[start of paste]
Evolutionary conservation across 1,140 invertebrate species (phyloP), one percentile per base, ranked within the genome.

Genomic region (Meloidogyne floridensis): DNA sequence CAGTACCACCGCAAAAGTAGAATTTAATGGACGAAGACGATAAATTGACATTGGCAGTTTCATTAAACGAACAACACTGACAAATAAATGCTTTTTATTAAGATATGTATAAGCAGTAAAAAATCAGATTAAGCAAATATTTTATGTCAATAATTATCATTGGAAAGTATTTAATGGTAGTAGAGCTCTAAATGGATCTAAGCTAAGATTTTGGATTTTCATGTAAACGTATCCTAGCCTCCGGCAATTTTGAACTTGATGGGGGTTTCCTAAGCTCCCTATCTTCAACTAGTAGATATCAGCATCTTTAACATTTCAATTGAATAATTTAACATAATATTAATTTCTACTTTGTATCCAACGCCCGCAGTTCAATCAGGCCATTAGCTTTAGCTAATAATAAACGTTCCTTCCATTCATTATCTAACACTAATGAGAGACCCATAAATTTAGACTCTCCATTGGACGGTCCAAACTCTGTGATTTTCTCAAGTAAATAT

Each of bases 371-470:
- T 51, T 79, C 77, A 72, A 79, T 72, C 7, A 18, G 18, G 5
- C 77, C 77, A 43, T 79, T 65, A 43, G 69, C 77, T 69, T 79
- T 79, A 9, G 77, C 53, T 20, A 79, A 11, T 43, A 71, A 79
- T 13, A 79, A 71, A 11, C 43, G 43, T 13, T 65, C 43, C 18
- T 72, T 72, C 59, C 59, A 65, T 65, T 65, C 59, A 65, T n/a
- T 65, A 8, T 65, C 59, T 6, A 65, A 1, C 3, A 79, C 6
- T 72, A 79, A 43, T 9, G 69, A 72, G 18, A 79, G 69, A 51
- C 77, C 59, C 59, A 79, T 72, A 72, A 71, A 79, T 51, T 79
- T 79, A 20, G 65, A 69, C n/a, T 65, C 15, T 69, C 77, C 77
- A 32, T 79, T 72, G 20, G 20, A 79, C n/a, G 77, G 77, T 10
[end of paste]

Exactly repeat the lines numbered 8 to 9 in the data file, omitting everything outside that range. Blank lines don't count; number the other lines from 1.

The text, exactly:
- T 72, T 72, C 59, C 59, A 65, T 65, T 65, C 59, A 65, T n/a
- T 65, A 8, T 65, C 59, T 6, A 65, A 1, C 3, A 79, C 6